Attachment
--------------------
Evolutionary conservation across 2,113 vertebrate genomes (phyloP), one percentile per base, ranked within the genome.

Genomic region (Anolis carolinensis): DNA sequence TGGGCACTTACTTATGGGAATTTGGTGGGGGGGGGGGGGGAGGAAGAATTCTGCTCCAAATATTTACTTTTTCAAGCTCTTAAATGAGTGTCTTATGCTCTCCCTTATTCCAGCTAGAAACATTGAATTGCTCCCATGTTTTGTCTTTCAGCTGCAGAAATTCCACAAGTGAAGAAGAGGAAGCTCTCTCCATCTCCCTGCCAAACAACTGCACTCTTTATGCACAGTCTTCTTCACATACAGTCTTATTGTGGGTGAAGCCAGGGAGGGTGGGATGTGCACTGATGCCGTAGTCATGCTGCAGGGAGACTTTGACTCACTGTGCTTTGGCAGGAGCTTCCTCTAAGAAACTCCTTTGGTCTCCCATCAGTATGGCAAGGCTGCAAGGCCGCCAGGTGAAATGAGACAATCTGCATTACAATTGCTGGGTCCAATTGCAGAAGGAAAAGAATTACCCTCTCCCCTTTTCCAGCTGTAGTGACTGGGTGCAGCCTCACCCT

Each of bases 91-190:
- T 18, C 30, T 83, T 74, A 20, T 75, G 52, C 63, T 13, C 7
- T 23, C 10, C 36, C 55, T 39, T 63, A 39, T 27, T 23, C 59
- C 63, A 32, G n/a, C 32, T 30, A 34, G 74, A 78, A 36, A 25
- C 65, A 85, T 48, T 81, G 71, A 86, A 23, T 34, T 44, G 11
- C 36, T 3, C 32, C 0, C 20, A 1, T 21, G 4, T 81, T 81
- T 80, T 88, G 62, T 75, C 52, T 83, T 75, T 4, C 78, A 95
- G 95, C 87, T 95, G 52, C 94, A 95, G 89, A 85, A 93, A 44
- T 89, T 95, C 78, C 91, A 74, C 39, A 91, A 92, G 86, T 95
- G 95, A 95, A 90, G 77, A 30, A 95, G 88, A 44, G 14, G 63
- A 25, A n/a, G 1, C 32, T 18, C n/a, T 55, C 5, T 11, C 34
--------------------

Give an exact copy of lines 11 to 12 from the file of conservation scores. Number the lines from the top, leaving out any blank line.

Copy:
- T 89, T 95, C 78, C 91, A 74, C 39, A 91, A 92, G 86, T 95
- G 95, A 95, A 90, G 77, A 30, A 95, G 88, A 44, G 14, G 63